by Jessica Schaeffer, agricultural education and communication master’s student
The department welcomes one of the newest agricultural communications professor, Tiffany Rogers-Randolph. Throughout her life, Rogers-Randolph has been involved in agriculture and is now helping students find their inner communicator.
Tiffany Rogers-Randolph found her love for agriculture at a young age, which led her to a career that includes the agricultural community. Growing up on a hobby farm in southwest Michigan, taking care of draft horses introduced her to agriculture. Participating in 4-H and FFA in junior high and high school led Rogers-Randolph to understand what she loved most about agriculture. She fell in love with the people and serving within the agriculture community. Being able to affect the daily lives of those in agriculture and serve beyond the community led her to become involved in the leadership side of FFA. From 2010-2011, Rogers-Randolph served as the eastern region vice president for the National FFA Organization. Her time as a national officer shaped her perspective on the agriculture industry and helped her believe in the people who work within it. Helping those within the industry become empowered fueled her passion.
“I saw the people working and communicating within the industry and thought, I want to do that,” said Rogers-Randolph.
After earning her Bachelor of Science in agribusiness management at Michigan State University, she went on to earn her Master of Science and doctorate in agricultural education and communication at the University of Florida, with an emphasis in communication. Rogers-Randolph’s research focuses on developing the human side of communication. She helps students become more comfortable communicating about agriculture, professionals understand the tools to use when communicating, and organizations improve their communication campaigns. She researches the newest technology and how to make sure the agriculture industry stays up to date. To help students, professionals and organizations be better communicators she also researches strategies and techniques to improve agriculture communication.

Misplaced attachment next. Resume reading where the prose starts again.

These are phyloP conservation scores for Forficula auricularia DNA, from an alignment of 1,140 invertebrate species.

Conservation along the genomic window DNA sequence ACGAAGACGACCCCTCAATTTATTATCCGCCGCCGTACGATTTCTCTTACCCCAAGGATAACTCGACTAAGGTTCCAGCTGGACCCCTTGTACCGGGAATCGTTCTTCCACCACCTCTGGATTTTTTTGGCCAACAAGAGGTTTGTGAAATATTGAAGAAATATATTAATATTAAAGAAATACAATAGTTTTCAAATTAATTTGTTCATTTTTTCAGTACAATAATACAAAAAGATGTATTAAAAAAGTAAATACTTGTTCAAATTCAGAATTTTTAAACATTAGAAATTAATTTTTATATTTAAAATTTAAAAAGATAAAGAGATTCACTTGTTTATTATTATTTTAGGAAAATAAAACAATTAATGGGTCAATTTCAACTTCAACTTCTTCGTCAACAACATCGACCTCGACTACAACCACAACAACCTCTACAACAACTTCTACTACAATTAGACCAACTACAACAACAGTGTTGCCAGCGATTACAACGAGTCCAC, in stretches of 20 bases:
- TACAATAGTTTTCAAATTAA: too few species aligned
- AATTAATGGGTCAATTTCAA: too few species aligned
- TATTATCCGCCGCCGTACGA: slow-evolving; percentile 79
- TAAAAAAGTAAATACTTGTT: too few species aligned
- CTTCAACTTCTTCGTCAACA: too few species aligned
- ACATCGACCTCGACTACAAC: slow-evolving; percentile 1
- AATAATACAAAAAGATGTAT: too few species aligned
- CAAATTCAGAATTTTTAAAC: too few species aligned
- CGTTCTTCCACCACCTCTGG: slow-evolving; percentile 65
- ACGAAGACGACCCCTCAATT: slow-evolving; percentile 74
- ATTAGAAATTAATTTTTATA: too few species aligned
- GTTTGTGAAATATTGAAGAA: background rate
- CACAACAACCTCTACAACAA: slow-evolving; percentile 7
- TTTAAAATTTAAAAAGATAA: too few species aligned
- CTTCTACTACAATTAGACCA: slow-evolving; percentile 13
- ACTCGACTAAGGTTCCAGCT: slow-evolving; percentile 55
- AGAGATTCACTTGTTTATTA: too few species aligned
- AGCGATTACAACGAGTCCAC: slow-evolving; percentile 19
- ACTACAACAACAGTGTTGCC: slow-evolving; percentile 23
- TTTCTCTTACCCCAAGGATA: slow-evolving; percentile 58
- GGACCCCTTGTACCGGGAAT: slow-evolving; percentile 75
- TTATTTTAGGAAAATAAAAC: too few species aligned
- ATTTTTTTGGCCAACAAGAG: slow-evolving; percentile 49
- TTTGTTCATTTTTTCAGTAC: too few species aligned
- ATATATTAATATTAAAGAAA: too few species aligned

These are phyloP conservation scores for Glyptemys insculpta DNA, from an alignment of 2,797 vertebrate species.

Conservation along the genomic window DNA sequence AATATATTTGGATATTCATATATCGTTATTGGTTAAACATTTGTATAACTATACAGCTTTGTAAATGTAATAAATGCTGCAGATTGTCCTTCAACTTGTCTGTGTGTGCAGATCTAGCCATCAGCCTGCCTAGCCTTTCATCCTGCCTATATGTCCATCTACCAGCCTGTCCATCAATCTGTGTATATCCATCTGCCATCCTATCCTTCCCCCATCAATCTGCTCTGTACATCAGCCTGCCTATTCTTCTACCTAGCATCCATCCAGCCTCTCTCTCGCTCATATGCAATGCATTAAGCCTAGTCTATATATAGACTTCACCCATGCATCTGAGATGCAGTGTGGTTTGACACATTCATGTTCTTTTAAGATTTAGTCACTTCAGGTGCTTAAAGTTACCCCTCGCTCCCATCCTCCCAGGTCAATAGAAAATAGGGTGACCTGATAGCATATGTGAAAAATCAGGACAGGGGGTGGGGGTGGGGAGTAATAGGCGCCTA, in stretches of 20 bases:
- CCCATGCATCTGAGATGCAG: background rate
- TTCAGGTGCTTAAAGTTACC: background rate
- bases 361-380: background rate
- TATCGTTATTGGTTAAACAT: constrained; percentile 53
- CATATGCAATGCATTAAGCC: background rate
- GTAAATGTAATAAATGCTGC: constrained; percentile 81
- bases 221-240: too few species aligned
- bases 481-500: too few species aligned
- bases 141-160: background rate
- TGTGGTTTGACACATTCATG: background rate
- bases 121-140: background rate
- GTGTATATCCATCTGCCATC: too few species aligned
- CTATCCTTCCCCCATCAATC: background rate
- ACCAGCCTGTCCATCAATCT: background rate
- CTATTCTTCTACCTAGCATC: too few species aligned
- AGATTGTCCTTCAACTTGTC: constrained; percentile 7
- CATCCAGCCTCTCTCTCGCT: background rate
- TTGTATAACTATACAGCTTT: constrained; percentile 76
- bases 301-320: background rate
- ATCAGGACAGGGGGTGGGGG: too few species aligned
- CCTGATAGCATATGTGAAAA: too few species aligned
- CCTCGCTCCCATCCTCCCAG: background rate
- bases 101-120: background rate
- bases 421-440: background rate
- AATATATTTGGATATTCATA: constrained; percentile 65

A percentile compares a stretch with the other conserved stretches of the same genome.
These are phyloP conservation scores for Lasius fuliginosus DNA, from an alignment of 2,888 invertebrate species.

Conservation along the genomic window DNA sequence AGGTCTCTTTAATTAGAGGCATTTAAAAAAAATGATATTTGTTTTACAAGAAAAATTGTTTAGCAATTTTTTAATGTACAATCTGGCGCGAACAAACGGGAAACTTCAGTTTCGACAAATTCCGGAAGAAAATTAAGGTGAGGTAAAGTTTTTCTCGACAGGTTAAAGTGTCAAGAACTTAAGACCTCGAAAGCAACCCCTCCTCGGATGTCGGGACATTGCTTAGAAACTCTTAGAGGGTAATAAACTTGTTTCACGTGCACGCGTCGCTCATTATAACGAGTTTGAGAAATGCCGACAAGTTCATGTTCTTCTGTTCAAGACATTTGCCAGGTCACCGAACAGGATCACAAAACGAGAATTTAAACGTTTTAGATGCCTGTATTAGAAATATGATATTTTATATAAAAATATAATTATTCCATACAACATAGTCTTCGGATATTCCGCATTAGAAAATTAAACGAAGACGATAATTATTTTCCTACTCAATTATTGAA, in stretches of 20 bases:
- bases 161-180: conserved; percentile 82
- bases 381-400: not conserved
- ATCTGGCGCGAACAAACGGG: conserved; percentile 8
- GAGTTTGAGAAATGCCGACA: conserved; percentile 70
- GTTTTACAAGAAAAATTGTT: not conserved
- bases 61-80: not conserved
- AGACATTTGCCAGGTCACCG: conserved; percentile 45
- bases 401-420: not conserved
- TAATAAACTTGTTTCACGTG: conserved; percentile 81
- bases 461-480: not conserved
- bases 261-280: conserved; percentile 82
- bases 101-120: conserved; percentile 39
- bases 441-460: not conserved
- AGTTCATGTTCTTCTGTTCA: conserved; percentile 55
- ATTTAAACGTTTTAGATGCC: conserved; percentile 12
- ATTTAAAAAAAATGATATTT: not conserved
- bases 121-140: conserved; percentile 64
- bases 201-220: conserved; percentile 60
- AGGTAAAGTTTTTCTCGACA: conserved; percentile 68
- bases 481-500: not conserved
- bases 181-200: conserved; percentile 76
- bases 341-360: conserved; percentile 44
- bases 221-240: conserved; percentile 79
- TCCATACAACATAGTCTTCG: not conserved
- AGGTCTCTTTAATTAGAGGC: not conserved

While she is busy moving and settling in as professor, Rogers-Randolph still finds some time to dive into her own hobbies. She enjoys being a dog mom to two golden retrievers, Beckett and Collins. When she has time, she enjoys reading and running. She also is the co-owner with her husband, Levy Randolph, of Paradigm Productions, a video production company. They use their video and communication skills to help give those in agriculture a voice that may not otherwise be heard. Rogers-Randolph finds it rewarding to share someone’s voice through Paradigm Productions and also rewarding to help her students find their voice.